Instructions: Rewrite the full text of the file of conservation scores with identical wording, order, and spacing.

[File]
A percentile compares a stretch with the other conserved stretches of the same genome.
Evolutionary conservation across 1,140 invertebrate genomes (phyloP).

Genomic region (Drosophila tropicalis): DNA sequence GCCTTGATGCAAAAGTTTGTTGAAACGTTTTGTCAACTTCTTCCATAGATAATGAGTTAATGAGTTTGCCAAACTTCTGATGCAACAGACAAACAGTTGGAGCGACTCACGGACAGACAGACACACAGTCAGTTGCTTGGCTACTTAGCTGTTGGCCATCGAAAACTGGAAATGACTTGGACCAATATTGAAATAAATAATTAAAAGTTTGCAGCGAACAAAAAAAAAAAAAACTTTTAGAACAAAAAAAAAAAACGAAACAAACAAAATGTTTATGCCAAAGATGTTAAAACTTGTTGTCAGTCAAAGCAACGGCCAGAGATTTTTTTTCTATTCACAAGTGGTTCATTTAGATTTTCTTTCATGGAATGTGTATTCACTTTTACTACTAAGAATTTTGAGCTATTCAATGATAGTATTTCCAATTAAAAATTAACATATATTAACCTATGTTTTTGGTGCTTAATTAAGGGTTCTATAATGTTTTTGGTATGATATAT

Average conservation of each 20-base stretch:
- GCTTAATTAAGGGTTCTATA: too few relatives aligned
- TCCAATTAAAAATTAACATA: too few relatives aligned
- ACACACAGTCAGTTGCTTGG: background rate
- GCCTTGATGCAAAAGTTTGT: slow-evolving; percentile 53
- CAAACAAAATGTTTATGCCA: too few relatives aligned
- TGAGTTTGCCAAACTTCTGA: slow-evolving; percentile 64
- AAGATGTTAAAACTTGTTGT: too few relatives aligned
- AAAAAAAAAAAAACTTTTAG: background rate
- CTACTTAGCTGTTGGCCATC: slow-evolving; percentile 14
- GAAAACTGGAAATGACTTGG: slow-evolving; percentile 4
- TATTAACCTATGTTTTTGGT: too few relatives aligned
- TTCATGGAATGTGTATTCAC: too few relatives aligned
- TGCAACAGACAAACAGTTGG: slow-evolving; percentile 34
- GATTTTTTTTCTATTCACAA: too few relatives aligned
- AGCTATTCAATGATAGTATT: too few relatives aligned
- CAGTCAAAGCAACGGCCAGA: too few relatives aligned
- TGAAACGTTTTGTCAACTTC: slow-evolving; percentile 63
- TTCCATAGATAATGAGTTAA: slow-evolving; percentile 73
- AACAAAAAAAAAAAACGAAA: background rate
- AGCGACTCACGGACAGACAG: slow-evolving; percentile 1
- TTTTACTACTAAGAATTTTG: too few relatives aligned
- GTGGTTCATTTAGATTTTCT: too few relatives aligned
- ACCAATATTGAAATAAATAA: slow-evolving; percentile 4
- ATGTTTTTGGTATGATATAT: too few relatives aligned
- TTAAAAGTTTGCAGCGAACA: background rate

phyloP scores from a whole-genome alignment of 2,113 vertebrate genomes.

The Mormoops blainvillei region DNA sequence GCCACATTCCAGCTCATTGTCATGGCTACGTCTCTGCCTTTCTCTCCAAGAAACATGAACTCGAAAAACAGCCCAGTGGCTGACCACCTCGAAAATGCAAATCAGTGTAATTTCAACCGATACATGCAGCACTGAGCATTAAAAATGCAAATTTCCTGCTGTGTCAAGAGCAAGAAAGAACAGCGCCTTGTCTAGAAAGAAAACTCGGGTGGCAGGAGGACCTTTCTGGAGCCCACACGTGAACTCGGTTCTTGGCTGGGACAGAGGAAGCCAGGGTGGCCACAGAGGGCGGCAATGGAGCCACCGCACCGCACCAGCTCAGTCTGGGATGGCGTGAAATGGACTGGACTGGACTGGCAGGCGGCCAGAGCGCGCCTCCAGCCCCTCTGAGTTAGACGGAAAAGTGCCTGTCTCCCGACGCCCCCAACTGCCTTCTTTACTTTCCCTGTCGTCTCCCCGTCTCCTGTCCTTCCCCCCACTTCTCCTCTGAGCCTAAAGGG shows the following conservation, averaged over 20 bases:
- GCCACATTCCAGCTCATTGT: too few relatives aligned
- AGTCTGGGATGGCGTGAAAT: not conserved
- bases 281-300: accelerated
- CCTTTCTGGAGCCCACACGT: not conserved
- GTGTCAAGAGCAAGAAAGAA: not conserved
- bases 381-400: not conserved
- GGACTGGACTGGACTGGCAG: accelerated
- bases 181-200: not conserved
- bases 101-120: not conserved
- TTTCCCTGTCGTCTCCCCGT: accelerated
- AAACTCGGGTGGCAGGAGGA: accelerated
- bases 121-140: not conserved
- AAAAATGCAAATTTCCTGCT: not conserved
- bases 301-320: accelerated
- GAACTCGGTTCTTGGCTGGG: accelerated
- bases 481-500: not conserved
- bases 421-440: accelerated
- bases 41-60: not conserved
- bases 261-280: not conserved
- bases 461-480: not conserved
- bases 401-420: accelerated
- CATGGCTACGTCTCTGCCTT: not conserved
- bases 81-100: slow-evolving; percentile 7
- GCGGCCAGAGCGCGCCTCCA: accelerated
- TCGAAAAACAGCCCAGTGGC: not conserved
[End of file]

A percentile compares a stretch with the other conserved stretches of the same genome.
Evolutionary conservation across 1,140 invertebrate genomes (phyloP).

Genomic region (Drosophila tropicalis): DNA sequence GCCTTGATGCAAAAGTTTGTTGAAACGTTTTGTCAACTTCTTCCATAGATAATGAGTTAATGAGTTTGCCAAACTTCTGATGCAACAGACAAACAGTTGGAGCGACTCACGGACAGACAGACACACAGTCAGTTGCTTGGCTACTTAGCTGTTGGCCATCGAAAACTGGAAATGACTTGGACCAATATTGAAATAAATAATTAAAAGTTTGCAGCGAACAAAAAAAAAAAAAACTTTTAGAACAAAAAAAAAAAACGAAACAAACAAAATGTTTATGCCAAAGATGTTAAAACTTGTTGTCAGTCAAAGCAACGGCCAGAGATTTTTTTTCTATTCACAAGTGGTTCATTTAGATTTTCTTTCATGGAATGTGTATTCACTTTTACTACTAAGAATTTTGAGCTATTCAATGATAGTATTTCCAATTAAAAATTAACATATATTAACCTATGTTTTTGGTGCTTAATTAAGGGTTCTATAATGTTTTTGGTATGATATAT

Average conservation of each 20-base stretch:
- GCTTAATTAAGGGTTCTATA: too few relatives aligned
- TCCAATTAAAAATTAACATA: too few relatives aligned
- ACACACAGTCAGTTGCTTGG: background rate
- GCCTTGATGCAAAAGTTTGT: slow-evolving; percentile 53
- CAAACAAAATGTTTATGCCA: too few relatives aligned
- TGAGTTTGCCAAACTTCTGA: slow-evolving; percentile 64
- AAGATGTTAAAACTTGTTGT: too few relatives aligned
- AAAAAAAAAAAAACTTTTAG: background rate
- CTACTTAGCTGTTGGCCATC: slow-evolving; percentile 14
- GAAAACTGGAAATGACTTGG: slow-evolving; percentile 4
- TATTAACCTATGTTTTTGGT: too few relatives aligned
- TTCATGGAATGTGTATTCAC: too few relatives aligned
- TGCAACAGACAAACAGTTGG: slow-evolving; percentile 34
- GATTTTTTTTCTATTCACAA: too few relatives aligned
- AGCTATTCAATGATAGTATT: too few relatives aligned
- CAGTCAAAGCAACGGCCAGA: too few relatives aligned
- TGAAACGTTTTGTCAACTTC: slow-evolving; percentile 63
- TTCCATAGATAATGAGTTAA: slow-evolving; percentile 73
- AACAAAAAAAAAAAACGAAA: background rate
- AGCGACTCACGGACAGACAG: slow-evolving; percentile 1
- TTTTACTACTAAGAATTTTG: too few relatives aligned
- GTGGTTCATTTAGATTTTCT: too few relatives aligned
- ACCAATATTGAAATAAATAA: slow-evolving; percentile 4
- ATGTTTTTGGTATGATATAT: too few relatives aligned
- TTAAAAGTTTGCAGCGAACA: background rate

phyloP scores from a whole-genome alignment of 2,113 vertebrate genomes.

The Mormoops blainvillei region DNA sequence GCCACATTCCAGCTCATTGTCATGGCTACGTCTCTGCCTTTCTCTCCAAGAAACATGAACTCGAAAAACAGCCCAGTGGCTGACCACCTCGAAAATGCAAATCAGTGTAATTTCAACCGATACATGCAGCACTGAGCATTAAAAATGCAAATTTCCTGCTGTGTCAAGAGCAAGAAAGAACAGCGCCTTGTCTAGAAAGAAAACTCGGGTGGCAGGAGGACCTTTCTGGAGCCCACACGTGAACTCGGTTCTTGGCTGGGACAGAGGAAGCCAGGGTGGCCACAGAGGGCGGCAATGGAGCCACCGCACCGCACCAGCTCAGTCTGGGATGGCGTGAAATGGACTGGACTGGACTGGCAGGCGGCCAGAGCGCGCCTCCAGCCCCTCTGAGTTAGACGGAAAAGTGCCTGTCTCCCGACGCCCCCAACTGCCTTCTTTACTTTCCCTGTCGTCTCCCCGTCTCCTGTCCTTCCCCCCACTTCTCCTCTGAGCCTAAAGGG shows the following conservation, averaged over 20 bases:
- GCCACATTCCAGCTCATTGT: too few relatives aligned
- AGTCTGGGATGGCGTGAAAT: not conserved
- bases 281-300: accelerated
- CCTTTCTGGAGCCCACACGT: not conserved
- GTGTCAAGAGCAAGAAAGAA: not conserved
- bases 381-400: not conserved
- GGACTGGACTGGACTGGCAG: accelerated
- bases 181-200: not conserved
- bases 101-120: not conserved
- TTTCCCTGTCGTCTCCCCGT: accelerated
- AAACTCGGGTGGCAGGAGGA: accelerated
- bases 121-140: not conserved
- AAAAATGCAAATTTCCTGCT: not conserved
- bases 301-320: accelerated
- GAACTCGGTTCTTGGCTGGG: accelerated
- bases 481-500: not conserved
- bases 421-440: accelerated
- bases 41-60: not conserved
- bases 261-280: not conserved
- bases 461-480: not conserved
- bases 401-420: accelerated
- CATGGCTACGTCTCTGCCTT: not conserved
- bases 81-100: slow-evolving; percentile 7
- GCGGCCAGAGCGCGCCTCCA: accelerated
- TCGAAAAACAGCCCAGTGGC: not conserved